The layout for the vise end tongue is a bit more involved because you need to factor in your vise screw, traveller and dog block. Unless you can fabricate them yourself after you make the cuts to your benchtop, you pretty much need to have all those pieces in hand at this point.
I assembled my vise screw, flange and traveller. And the dog block.
That’s actually two dog blocks in one piece. I’ll cut that apart when I eventually assemble the vise. Keeping it as a larger piece for now gives me a bit of room to make adjustments for fit later.
Setting the vise for maximum extension, lay it out on the bench where the traveller would touch the dog strip.
I marked out a couple points where the traveller would sit, but that’s probably not necessary. What is necessary is to mark out a point about 1/4” beyond where the maximum travel would be. That mark will be used later when adding the hardware to hold the traveller in place. (You can always make that mark later, too.)
And mark the other end. The flange gets bolted to the outside of the end cap, so mark where the inside of the flange will sit.
You did plan out where your dog strip should end, right? Going back to the benchtop slab construction, you have to plan for the length of your vise screw. You can always build the slab too long and cut it down, but why waste a bunch of lumber?
The next bit of the layout is critical. I marked off another 1/4” from the inside of the flange just to ensure I had a bit of breathing room. This mark represents the outer edge of my end cap. Then I marked off the final width of my end cap – 2 15/16” in this case. That mark represents where the end cap meets the inside edge of the tongue’s shoulder.
And then I add another mark – the length of the tongue.
To recap – Line 1 is the inside edge of the flange from the direct layout. Line 2 gives me 1/4” margin for error. Line 3 is the end cap width and line 4 is the tongue depth.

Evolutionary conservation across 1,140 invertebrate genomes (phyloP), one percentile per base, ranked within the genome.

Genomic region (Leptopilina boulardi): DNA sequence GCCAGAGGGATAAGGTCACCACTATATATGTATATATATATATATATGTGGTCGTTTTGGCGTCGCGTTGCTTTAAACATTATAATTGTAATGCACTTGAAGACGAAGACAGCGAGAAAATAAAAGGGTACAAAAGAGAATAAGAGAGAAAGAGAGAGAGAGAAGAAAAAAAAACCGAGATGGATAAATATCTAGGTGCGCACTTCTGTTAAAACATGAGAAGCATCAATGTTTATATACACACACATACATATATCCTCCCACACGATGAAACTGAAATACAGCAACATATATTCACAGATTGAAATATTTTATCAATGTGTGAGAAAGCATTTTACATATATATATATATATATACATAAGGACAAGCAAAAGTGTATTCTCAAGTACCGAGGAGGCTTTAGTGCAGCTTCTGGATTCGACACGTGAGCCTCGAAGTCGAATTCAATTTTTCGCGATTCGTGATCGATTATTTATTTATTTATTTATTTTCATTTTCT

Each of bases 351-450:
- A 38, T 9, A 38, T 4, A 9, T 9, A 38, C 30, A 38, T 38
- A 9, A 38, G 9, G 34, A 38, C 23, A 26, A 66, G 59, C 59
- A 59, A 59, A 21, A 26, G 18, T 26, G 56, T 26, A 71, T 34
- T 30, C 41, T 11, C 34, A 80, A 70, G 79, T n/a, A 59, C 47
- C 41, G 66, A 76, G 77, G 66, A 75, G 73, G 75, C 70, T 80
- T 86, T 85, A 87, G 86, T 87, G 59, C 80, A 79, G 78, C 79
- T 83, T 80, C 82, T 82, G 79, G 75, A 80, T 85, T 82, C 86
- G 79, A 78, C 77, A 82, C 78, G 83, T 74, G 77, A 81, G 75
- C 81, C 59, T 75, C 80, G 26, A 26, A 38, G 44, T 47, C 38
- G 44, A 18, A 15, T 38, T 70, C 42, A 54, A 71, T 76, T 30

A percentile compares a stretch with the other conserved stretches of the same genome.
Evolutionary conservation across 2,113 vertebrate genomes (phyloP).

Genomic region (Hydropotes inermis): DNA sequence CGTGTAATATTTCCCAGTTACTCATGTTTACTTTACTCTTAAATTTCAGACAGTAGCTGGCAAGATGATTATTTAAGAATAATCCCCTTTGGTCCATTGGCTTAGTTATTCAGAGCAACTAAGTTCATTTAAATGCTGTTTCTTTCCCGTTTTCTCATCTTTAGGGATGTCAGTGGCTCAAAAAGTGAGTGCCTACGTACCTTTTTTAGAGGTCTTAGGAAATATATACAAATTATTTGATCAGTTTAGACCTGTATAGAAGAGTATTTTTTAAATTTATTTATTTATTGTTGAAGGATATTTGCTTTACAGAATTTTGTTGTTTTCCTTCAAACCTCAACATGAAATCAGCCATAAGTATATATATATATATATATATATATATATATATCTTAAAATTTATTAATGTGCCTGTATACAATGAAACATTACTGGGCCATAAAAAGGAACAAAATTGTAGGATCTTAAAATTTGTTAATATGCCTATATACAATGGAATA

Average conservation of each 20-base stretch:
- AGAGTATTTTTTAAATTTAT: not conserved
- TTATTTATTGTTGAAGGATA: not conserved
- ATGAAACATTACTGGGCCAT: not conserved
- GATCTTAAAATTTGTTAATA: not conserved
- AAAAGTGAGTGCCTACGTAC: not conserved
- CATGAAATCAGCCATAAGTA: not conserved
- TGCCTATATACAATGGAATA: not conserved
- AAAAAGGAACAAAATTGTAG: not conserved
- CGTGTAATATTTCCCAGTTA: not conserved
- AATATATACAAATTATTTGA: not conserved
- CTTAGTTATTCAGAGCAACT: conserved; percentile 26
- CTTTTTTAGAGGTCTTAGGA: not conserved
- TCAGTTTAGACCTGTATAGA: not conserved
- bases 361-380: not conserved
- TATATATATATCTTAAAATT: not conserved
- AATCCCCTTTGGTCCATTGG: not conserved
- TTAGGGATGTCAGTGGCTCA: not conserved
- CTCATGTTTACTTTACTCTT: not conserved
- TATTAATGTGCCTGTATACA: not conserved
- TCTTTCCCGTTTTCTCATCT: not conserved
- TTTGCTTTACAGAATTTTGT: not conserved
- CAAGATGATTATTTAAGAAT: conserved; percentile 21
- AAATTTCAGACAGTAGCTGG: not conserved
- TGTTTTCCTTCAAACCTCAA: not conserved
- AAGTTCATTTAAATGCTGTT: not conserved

Next, mark off the saw cut offset from lines 3 and 4:
Square them across with a big square:
I learned something about my benchtop at this point. As the square isn’t quite long enough to reach across the top, I tried to use the square from both sides. It didn’t line up. And I know my square is square. This means that over the course of glueing up the top – likely when I used my hand planes to joint some of the boards – one or more of the boards got somewhat wedge shaped. It isn’t off by much – not enough so you’d notice when looking at it – but enough to make a difference when laying out lines. So I decided to use the front face as my reference and leave it at that. All the pieces will get individually fitted, so being off by something less than 1/16” over 7’ doesn’t pose an issue.
Then clamp the collar on and cut half the end:
Flip and repeat:
Note the burning! I’m not so impressed with this brand new blade. The only thing it has ever done is make the cross cuts for ends of this benchtop, and it is seriously struggling. I won’t buy this brand again.
Reset the collar:
Cut, kerf and clean. Followed by a flip. Cut, kerf and clean again. There is now a second tongue on the benchtop:
-- Mark Kornell, Kornell Wood Design